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AIDS Educ Prev. 2009 Oct;21(5 Suppl):45-60. doi: 10.1521/aeap.2009.21.5_supp.45.

Drug use and Hispanic men who have sex with men in South Florida: implications for intervention development.

Author information

1
Public Health and Preventive Medicine, Nova Southeastern University, College of Osteopathic Medicine, Fort Lauderdale, FL 33314, USA. mariafer@nova.edu

Abstract

Despite continued high HIV risk among Hispanic men who have sex with men (HMSM), culturally tailored, theoretically based interventions have yet to be developed and tested. As a first step toward intervention development, we collected quantitative and qualitative data on sociocultural and psychological factors associated with drug use and risky sex among 566 HMSM recruited from community and Internet venues. Participants reported high rates of drug use (43%), unprotected anal sex (45%), and multiple sex partners (median 4) in the past 6 months. In multivariate analyses, use of drugs was associated with HIV seropositivity, less orientation to the Hispanic community, stronger attachment to the gay community, lower levels of homophobia, higher numbers of sex partners and more unprotected anal sex. The need for acceptance and desire to please partners emerged as core drivers of HIV risk in the qualitative data. Findings were used to guide development of Proyecto SOL, a theoretically grounded intervention that targets core determinants of HIV risk, builds on protective cultural influences, and strengthens positive social connections.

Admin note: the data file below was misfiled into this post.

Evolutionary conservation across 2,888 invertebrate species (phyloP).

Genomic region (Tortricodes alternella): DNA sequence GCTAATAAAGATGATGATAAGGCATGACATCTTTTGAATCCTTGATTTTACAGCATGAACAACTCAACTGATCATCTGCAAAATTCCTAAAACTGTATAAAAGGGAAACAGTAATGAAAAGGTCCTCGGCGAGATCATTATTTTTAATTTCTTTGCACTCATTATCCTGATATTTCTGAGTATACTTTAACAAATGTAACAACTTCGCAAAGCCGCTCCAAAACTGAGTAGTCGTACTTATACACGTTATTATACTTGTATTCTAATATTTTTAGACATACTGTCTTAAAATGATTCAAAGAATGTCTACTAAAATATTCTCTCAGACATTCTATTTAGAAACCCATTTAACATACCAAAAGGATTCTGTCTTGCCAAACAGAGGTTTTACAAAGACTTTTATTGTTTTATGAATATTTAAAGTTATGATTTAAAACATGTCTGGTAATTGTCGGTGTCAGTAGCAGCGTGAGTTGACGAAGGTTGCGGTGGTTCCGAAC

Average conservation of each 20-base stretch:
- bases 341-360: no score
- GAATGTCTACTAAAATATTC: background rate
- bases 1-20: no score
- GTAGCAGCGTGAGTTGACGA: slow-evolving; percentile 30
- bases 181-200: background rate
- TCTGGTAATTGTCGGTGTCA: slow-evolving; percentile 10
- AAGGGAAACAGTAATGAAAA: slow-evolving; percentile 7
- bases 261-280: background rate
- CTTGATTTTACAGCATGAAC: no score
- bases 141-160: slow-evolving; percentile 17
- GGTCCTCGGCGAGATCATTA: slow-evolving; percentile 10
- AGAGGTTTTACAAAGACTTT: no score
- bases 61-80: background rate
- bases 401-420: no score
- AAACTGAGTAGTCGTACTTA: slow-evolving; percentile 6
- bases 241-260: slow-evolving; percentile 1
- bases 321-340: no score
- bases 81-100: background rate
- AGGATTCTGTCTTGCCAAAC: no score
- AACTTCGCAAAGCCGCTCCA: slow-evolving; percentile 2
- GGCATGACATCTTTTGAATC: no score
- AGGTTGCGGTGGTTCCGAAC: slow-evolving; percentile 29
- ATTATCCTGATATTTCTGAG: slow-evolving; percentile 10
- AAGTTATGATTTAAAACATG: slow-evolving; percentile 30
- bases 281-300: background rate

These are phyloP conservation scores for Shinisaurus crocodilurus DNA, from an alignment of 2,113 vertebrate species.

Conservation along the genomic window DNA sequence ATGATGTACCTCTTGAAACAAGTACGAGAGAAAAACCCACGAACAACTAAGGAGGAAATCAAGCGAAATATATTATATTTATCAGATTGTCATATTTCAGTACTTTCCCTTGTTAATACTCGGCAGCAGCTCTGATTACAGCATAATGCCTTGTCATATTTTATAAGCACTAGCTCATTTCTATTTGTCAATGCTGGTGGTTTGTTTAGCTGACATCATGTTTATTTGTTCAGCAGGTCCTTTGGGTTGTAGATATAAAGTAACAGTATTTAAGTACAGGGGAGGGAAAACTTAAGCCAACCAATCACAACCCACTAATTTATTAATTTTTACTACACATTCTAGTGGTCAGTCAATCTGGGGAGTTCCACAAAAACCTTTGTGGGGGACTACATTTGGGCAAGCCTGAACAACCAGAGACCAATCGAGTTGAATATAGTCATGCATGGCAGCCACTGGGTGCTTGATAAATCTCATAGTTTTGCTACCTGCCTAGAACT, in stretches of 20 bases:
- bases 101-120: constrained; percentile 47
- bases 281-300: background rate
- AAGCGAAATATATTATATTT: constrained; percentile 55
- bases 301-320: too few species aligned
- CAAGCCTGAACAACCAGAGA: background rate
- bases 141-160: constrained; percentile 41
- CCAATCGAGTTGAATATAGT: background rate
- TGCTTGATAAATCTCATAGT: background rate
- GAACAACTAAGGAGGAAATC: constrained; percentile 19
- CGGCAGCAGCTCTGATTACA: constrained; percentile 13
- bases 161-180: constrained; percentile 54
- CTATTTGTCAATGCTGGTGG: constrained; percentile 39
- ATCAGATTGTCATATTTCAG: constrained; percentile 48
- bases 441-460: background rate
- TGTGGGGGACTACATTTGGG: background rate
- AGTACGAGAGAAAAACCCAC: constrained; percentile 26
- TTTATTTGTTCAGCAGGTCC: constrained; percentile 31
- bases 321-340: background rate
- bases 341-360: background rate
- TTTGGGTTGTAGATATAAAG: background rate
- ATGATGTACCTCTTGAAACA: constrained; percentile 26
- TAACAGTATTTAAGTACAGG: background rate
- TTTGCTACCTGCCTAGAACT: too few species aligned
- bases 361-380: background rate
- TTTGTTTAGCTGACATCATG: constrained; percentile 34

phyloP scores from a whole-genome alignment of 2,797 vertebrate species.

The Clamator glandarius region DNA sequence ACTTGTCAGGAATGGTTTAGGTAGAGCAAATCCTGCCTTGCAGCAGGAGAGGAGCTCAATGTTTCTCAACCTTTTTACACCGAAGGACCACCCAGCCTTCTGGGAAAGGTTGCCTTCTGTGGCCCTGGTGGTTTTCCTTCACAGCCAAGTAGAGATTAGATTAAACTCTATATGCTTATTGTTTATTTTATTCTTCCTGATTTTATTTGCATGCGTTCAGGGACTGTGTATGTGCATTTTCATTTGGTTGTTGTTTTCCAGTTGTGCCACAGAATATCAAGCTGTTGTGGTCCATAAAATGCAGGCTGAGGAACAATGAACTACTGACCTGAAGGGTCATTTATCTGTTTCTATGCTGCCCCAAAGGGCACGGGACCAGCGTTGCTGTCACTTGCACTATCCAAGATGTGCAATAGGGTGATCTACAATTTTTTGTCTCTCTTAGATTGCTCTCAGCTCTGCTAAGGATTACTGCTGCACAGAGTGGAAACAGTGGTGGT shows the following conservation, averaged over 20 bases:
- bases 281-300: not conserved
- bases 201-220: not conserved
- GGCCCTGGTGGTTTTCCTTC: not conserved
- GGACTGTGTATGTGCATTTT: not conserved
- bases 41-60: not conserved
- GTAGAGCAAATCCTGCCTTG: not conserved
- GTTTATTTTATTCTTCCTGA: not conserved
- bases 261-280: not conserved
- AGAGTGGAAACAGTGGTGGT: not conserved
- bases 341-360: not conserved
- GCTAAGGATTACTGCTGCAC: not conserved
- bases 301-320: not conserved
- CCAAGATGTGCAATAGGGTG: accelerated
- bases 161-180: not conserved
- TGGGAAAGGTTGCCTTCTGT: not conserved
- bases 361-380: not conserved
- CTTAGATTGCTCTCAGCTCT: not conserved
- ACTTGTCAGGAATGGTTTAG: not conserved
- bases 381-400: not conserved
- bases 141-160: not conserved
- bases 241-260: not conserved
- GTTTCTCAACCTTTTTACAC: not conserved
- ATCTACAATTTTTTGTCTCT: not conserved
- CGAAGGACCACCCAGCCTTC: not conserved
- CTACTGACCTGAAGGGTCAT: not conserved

PMID:
19824834
DOI:
10.1521/aeap.2009.21.5_supp.45
[Indexed for MEDLINE]

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